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Aug 11, 2021 2:32 PM CST
We just moved into a new construction home, and are working to figure out landscaping. I am a novice at best and have found the process exciting, but also overwhelming! We put a patch of sod in the front and back of our house as a quick fix while we start to plan the larger layout.
One area that has me scratching my head is the side of our home. It's a nice large area that we intend to seed for grass this fall. But, we are next to a currently vacant lot, that I know will be built on in the next few years. We'd like to get started on some sort of privacy trees now along our property line, to get ahead of any future construction. The issue is that this side of our house also has our septic tank and drain field.
I would love anyone's thoughts on how to tackle this blank slate!
I am located in Montana (zone 4).
Thank you so much!
Aug 14, 2021 4:04 PM CST
|That's a toughie! Normally, I'd put cedar, poplar or bamboo, but the septic system makes that problematic - at least. Anything that grows tall will have deep roots.
Have you considered climbing plants? Of course they need support, so you'd have to build a frame. It looks like a long stretch and would be a lot of work, as well as expense (which is likely a consideration when you've just bought a house.) For a cheap, quick fix, you might think about Pampas grass - but y6ou'd also better think, right from the start, about how to contain it.
Behind every opportunity is a disaster in waiting.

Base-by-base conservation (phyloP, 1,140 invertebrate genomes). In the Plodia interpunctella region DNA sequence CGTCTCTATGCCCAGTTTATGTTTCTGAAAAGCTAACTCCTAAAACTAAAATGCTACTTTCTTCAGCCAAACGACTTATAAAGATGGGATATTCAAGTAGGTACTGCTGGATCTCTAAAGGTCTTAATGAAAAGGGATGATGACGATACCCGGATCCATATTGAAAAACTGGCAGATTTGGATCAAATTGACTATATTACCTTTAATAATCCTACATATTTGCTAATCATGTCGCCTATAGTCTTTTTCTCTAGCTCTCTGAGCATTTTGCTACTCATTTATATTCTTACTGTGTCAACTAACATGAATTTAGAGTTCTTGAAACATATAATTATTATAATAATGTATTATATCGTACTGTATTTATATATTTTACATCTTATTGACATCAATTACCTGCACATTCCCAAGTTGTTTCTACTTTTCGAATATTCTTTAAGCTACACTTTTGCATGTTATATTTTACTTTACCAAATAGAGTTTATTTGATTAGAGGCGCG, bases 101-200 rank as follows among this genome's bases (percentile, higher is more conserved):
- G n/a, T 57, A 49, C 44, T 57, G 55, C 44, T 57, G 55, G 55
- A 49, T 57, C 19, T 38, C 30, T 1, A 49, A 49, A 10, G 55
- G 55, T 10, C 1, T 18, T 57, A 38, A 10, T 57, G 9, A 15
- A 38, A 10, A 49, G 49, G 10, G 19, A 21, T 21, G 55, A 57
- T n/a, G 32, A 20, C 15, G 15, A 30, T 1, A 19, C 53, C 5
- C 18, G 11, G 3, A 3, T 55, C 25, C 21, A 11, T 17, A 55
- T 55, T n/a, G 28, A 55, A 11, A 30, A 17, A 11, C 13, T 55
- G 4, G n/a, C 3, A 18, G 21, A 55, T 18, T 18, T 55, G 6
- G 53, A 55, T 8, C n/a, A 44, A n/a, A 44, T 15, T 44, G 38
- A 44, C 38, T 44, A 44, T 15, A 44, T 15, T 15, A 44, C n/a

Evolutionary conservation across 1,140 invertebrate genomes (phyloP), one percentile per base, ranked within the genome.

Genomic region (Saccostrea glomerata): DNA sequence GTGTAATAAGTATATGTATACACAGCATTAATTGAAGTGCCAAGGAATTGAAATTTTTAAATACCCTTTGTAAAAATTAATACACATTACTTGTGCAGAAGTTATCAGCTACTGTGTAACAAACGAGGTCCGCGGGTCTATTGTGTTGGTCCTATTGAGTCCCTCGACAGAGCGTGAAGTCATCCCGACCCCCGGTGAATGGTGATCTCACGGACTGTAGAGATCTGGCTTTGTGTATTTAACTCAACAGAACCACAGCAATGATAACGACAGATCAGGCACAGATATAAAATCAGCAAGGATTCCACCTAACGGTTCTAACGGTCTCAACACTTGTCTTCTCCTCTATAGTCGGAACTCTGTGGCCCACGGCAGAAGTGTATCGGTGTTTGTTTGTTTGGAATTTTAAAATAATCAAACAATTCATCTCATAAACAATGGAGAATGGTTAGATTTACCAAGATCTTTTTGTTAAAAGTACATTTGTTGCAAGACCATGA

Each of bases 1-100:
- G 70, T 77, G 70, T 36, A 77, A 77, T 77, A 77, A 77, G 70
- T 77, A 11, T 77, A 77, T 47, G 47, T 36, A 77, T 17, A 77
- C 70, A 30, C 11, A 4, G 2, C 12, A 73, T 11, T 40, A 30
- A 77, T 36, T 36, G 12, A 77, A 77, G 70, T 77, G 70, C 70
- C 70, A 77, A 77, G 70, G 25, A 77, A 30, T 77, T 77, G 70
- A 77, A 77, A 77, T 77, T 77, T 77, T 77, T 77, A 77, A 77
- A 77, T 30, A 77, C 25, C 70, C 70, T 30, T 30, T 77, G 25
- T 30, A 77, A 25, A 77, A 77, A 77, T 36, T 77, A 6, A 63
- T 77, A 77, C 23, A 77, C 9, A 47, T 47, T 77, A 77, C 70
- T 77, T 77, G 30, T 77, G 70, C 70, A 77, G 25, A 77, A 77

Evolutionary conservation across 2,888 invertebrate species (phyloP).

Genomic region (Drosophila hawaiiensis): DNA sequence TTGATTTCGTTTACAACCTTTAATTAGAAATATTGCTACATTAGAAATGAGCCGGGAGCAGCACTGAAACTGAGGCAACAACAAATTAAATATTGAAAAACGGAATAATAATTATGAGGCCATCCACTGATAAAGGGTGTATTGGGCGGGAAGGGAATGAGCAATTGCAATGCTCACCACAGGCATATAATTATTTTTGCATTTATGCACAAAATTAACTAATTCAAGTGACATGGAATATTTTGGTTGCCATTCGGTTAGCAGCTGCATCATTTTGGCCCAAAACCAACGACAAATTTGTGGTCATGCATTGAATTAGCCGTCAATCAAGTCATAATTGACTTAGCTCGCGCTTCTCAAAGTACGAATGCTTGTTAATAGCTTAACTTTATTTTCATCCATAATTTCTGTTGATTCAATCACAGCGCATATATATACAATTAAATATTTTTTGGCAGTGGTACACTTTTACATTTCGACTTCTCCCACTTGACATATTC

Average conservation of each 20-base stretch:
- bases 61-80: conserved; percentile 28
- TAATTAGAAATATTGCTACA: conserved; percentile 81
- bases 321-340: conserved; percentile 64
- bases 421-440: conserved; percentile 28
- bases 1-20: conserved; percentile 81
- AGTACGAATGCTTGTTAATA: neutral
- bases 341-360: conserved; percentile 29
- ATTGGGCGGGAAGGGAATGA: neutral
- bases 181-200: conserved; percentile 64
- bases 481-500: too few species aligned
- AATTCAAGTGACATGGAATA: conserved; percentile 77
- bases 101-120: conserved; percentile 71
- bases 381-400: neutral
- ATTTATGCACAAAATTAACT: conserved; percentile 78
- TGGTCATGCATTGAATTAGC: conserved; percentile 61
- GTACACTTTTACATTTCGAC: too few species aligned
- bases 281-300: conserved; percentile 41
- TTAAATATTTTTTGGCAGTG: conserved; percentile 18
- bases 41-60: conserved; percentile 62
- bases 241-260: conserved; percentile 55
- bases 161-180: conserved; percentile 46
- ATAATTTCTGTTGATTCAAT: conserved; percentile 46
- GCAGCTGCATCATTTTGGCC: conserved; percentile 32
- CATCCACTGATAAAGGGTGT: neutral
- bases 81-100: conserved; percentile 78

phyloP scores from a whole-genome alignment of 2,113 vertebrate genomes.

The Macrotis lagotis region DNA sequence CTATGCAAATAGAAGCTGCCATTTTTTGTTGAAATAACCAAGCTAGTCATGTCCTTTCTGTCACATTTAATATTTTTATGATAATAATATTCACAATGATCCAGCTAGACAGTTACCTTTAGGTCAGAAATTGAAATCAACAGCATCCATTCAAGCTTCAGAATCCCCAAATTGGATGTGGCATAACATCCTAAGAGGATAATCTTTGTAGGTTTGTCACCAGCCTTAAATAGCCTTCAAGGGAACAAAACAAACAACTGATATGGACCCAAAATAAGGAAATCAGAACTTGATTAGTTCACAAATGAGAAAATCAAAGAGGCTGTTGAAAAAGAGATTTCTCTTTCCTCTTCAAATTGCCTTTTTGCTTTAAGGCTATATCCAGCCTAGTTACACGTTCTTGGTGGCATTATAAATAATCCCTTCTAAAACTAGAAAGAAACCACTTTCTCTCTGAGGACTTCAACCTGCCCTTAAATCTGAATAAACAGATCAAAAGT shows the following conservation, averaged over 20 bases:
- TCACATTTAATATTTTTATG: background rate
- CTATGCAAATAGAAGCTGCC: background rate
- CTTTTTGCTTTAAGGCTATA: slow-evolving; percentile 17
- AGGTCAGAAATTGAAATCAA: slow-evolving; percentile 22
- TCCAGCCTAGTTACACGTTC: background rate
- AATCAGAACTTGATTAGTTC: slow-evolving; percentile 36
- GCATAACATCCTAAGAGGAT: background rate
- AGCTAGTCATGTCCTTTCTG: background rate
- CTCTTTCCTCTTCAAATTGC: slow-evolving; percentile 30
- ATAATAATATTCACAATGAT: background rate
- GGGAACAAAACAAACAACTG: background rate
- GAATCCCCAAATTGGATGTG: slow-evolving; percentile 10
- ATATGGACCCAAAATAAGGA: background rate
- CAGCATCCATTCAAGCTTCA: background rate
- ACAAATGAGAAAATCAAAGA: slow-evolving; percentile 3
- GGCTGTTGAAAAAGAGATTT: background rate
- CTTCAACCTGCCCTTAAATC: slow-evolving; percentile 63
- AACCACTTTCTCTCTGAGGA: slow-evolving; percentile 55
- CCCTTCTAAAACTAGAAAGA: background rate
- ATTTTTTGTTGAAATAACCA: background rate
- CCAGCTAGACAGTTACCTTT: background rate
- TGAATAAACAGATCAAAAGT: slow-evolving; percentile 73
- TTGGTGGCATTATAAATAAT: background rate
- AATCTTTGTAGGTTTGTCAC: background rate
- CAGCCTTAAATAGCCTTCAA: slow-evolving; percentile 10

Sep 4, 2021 4:38 PM CST
|First Fence your property!! Do not put trees on your property line!!
As for the septic tank and drainfields, do not put trees near them.
You can garden on top of them if you understand plants, if not
grass is the best route to go. To garden in this area you can't
plant veggies that grow downward, carrots, potatoes are a no no.
Tomatoes, corn, pumpkins, veggies with shallow roots are the
best for the drain fields. Putting in grass, a good perennial rye
is the best and easy to maintain. Are you in the city or county?
Size of the lot? Sorry for all the questions but I have seen so
many folks fail on their landscapes and when the trees grow they
area shocked at the size that they can get and placement can
cause neighboring issues.
Oct 12, 2021 11:25 PM CST
|contact the people who did your septic system and ask what you can do. I can plant and dig all sorts on mine, as the lines are over 3 ft deep, so no issues. Depending on how deep your lines are and the soil type ect, you may easily be able to grow root type vegetables, or put in raised beds. We were even told that we could use a tiller over our area as long as it wasn't too deep. Avoid planting trees near that have invasive roots like willow, poplars, maples. Shrubs would probably do fine as they have a much more shallow root system than trees, but you should ask your builder first what they think. I found some tall narrow shrubs that get 9 ft tall, 2 ft wide, evergreen, GreenTower Boxwood. If your lines/drainfield is deep enough you may have no issue growing these. Also ask if your sewer line from your house to your tank is schedule 40 or if it is the cheap thin stuff. Ours here was thin stuff and we dug it all up and redid it in the heavy material. Much more difficult for roots to damage that.|
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